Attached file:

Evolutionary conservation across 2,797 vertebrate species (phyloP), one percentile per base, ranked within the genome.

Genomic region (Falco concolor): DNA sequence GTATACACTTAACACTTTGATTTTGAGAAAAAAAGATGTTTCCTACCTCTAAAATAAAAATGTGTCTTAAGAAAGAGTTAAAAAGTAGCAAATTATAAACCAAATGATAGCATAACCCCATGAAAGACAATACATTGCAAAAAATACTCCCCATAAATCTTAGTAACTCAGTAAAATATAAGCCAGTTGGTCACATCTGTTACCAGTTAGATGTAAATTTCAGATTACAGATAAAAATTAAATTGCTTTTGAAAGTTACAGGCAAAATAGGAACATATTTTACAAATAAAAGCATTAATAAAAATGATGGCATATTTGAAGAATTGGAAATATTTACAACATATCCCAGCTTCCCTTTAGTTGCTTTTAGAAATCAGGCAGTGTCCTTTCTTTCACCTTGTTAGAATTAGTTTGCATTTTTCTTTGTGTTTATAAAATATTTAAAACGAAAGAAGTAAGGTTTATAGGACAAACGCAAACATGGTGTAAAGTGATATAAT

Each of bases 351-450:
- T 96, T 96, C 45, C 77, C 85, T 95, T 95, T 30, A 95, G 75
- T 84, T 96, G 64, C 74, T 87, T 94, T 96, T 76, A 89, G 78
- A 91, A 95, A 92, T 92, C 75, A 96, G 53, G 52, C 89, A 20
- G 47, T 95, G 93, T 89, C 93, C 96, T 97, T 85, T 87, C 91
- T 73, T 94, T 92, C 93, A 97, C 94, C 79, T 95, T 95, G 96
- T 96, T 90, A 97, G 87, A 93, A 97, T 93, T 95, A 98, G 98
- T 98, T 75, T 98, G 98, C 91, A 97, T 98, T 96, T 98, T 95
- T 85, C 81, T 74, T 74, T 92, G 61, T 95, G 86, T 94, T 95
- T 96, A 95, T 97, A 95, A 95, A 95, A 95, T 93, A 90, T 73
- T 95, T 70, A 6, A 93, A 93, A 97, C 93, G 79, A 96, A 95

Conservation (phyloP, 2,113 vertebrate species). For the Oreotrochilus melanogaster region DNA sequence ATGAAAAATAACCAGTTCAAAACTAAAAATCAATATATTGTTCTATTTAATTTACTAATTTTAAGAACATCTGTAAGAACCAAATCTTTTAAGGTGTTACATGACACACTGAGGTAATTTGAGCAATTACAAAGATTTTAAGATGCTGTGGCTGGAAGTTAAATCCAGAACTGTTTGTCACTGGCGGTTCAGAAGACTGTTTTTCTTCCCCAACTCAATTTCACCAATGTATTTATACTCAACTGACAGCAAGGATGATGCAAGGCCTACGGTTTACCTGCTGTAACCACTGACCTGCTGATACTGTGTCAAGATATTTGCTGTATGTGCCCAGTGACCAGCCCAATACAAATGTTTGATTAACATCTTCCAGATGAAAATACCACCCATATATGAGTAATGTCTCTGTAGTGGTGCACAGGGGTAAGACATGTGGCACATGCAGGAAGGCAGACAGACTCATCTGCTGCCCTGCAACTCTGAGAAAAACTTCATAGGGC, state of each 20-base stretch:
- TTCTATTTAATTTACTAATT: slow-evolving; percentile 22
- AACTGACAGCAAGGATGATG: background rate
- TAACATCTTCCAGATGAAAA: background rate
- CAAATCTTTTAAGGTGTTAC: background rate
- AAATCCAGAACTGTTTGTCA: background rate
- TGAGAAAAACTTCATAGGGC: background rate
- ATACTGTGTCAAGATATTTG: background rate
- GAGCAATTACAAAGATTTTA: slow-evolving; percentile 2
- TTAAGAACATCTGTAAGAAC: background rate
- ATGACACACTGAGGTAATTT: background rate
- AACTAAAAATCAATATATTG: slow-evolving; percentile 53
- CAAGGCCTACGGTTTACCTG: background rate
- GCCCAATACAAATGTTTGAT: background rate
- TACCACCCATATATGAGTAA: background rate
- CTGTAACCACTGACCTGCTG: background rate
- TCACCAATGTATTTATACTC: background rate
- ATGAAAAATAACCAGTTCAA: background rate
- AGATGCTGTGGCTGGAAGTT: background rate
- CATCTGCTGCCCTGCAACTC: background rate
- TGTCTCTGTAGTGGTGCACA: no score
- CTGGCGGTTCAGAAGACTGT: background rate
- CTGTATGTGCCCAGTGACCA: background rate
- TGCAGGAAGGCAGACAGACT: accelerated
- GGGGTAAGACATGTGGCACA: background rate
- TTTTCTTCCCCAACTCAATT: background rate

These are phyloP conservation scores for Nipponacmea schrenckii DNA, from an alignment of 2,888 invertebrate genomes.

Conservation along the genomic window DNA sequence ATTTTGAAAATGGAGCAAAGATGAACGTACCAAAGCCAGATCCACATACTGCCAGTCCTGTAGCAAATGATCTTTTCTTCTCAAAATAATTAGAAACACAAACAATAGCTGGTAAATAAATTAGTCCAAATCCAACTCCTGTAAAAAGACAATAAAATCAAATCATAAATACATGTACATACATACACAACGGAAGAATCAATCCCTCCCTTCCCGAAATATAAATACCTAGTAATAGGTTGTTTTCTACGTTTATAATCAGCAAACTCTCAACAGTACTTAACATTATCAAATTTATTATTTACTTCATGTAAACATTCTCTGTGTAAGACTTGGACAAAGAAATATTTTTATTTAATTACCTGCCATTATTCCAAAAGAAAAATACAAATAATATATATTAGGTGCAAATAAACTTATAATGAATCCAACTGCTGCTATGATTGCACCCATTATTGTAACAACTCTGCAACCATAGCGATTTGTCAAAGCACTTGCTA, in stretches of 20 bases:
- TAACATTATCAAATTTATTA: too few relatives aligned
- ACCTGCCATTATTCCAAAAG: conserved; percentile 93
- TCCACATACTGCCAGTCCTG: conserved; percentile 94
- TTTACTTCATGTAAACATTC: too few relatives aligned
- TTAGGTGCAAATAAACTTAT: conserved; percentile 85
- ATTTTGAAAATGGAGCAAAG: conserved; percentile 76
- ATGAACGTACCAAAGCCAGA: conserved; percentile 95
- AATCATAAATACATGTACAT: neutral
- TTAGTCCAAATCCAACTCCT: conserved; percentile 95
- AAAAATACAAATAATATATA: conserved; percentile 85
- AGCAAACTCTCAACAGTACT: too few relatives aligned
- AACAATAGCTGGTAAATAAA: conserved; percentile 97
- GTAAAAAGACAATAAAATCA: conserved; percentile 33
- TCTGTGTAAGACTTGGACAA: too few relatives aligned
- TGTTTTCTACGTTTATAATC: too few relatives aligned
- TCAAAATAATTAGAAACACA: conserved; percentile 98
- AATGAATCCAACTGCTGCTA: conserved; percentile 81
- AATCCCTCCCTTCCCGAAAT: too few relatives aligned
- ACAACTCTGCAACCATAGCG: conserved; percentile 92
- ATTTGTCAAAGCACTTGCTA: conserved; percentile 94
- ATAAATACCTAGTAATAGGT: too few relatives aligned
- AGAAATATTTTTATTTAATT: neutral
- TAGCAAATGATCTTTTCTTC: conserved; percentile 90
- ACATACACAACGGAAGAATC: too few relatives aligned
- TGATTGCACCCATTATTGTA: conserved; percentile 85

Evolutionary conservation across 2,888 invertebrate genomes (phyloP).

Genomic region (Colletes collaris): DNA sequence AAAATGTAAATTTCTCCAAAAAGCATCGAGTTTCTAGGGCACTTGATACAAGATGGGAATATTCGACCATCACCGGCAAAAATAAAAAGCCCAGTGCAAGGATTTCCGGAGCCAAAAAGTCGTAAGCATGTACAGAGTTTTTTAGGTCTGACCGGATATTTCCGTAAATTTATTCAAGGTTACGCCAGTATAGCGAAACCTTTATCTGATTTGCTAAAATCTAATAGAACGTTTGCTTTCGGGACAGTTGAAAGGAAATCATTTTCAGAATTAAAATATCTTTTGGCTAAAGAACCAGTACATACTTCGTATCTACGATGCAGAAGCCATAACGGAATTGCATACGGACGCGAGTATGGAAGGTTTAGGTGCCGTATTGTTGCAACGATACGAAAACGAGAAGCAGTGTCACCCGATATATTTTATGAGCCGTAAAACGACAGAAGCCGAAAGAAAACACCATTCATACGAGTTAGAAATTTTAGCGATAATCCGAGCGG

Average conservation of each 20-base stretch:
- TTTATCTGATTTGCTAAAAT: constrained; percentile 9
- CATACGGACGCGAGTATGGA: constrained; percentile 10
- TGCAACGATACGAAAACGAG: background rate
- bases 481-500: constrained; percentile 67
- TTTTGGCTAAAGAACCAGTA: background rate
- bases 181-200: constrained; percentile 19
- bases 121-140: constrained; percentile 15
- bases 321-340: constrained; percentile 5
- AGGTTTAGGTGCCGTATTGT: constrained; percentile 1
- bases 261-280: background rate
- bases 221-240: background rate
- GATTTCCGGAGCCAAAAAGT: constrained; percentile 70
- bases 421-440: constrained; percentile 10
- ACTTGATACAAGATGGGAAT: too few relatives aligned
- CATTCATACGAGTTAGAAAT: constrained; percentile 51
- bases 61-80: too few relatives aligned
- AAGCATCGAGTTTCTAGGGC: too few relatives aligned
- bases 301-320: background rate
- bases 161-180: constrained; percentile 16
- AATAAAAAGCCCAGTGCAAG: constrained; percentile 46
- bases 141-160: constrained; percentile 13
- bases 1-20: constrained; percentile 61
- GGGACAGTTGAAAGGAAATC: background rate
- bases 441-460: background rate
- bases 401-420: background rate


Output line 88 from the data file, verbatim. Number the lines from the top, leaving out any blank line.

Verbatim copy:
- bases 161-180: constrained; percentile 16